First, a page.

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med errors?


I was just wondering,.. have all nurses made a med error, and if you did,- did you report it?, Or was it found by someone else? how did it play out? and if you did made an error , what was the factor that caused it, or factors?

classicdame, MSN, EdD

Specializes in Hospital Education Coordinator.

everyone makes a med error sooner or later. Try to learn from it so it is not repeated. I gave an overdose of morphine IV to a patient because I got in a hurry and did not waste the difference. I started o2 then called the MD who assessed the patient. No ill effects because of his size, but it scared me A LOT.

kessadawn, BSN, RN

Specializes in pediatric critical care. Has 7 years experience.

I made a med error as a result of my rushing around as well, and having lookalike bottles in the med fridge made it even easier to screw up. I called the doc as soon as I realized, the patient was fine, but it scared the heck out of me enough to take my time EVERY time I prepare meds!

RedhairedNurse, BSN, RN

Specializes in Med Surg, Ortho.

I've made very minor errors, like giving a med a little too late, or maybe a med that fell off the mar that didn't get given, or even a med that was DCd. It happens to every body I'm sure, but it's best to minimize and double check the mars. I've learned from my mistakes but none that have caused the patient any adverse reaction.


Specializes in Tele, ICU, ED, Nurse Instructor,. Has 4 years experience.

I have started a Heparin drip per protocol and started at the wrong rate and this patient did not get a bolus. Did not know til I had the results of the next PTT and called the MD because it was a critical value greater than 200. I did an incident report on myself. I explain to the doctor what happened and I continue to monitor the patient for bleeding. I just tell myself to be more careful and slow down.

LouisVRN, RN

Specializes in Med/Surg.

I forgot to hang a heparin gtt on a post-surgical patient. Someone else had, in an effort to help me save time, done my 24 hour chart checks for me. Unfortunately I took there saying "everything's good" as just that, no additional interventions needed. I felt for sure they would have told me if something vital needed to be done, but I know ultimately it was my error for not checking the chart myself. The day shift nurse actually found the error and completed the ERS report for me. The patient was actually in the hospital several weeks because of uncontrolled bleeding and being a new nurse at the time I couldn't help but think that I had in some way irrevocably harmed her.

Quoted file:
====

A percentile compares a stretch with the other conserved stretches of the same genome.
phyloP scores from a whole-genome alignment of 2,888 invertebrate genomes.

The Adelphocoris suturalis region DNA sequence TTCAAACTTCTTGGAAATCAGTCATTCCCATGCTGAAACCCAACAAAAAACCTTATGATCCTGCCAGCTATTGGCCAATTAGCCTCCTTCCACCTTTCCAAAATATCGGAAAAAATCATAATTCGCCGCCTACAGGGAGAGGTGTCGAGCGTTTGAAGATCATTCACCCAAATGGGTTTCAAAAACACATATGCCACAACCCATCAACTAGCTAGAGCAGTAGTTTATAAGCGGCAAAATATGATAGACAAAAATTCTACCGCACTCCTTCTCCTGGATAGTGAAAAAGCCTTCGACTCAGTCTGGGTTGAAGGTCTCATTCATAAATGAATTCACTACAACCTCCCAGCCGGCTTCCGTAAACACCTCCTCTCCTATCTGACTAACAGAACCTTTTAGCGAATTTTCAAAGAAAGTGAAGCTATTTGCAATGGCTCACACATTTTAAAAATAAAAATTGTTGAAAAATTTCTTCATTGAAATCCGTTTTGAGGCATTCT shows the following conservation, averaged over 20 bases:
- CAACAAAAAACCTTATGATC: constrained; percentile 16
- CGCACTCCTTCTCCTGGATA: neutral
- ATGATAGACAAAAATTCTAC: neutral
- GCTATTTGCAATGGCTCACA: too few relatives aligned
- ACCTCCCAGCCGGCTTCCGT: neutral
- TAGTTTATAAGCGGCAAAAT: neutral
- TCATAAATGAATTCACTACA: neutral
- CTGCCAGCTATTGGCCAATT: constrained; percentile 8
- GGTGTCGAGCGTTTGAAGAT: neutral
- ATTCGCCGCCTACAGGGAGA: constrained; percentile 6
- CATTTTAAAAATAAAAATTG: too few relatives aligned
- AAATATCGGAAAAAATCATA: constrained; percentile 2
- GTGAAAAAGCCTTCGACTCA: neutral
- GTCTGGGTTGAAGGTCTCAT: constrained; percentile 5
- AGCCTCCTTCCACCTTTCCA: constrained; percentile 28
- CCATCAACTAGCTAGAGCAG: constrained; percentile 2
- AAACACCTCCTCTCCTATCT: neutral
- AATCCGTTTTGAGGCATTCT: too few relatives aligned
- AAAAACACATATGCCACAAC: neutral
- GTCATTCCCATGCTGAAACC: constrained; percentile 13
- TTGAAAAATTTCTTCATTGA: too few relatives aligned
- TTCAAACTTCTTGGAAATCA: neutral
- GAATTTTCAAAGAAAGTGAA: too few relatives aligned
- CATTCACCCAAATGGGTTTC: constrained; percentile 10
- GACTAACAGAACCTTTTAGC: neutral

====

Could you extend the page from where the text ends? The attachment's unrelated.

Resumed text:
I must say though, it has made me meticulous about my charts, I'm known for it. And as far as medication errors that I find, I'd say currently its about 1/day-1/week... scary :confused:

ETA I would say you are always more likely to make a medication error when something interrupts your routine. We all have ways we like to do things, if for example, I'm called for a beeping IV and in the middle of taking meds to hang for another patient, I've learned its often times easier for me to know for sure I won't make a mistake if I complete my original task first. Secondly, you learn quite quickly who you can and can't trust on your opposite shift as far as leaving you a mess. Always CYA...if something doesn't feel write, if it doesn't logically make sense, question it, no one is perfect - we all make mistakes, but as nurses we are the last like of defense to the patients


Has 6 years experience.

I think that the only nurses who have never made a med error are either very new nurses who have only give a couple dozen meds, or nurses who never worked. Sooner or later, everyone makes some type of error. Honesty about the error is the best policy.


Specializes in Critical Care, Cardiology, Hematology,. Has 5 years experience.

I left a piggyback clamped before and gave a pt a 100ml bolus and the drug late once i relized it. that made me feel kinda stupid.

Elvish, BSN, DNP, RN, NP

Specializes in Community, OB, Nursery.

Once I hung the wrong antibiotic on a post-abdominal surgery pt; she was supposed to get Zosyn and I hung Mefoxin instead. I wrote an incident report, called the doc, and the pt was fine. The doc's actual words to me were, "She's probably better off on Mefoxin anyway, and if this is the worst thing that happens today, it's a good day."

Another time I gave a couple standard antepartum meds to a pt that was indeed an antepartum but wasn't my pt. (Rooms next door to each other.) So in theory, I gave them to the wrong pt, as the meds I pulled were for MY pt. That yanked my chain a bit as well....but I just let the nurse who had that pt know so she didn't get double dosed.

I've also forgotten to open the antibiotic and mix it with the piggyback it's attached to, and my pt ended up getting 100ml NS for her cellulitus. THAT made me feel brilliant.

I really believe that if if you're working a nurse for long enough, you will make a med error. The best thing to do is notify all the proper people, do what you can to fix it, and learn from it.


Specializes in Oncology; medical specialty website.

I think that the only nurses who have never made a med error are either very new nurses who have only give a couple dozen meds, or nurses who never worked. Sooner or later, everyone makes some type of error. Honesty about the error is the best policy.

Or nurses who are liars.

You cannot do this job without eventually making a med error. The odds are just stacked too much against you.


Specializes in Home Care.

My favorite med error is signing the MAR but not giving the med because it isn't in the med cart. Or having to pop a med out of another patient's card. This happens more often than you'd think possible.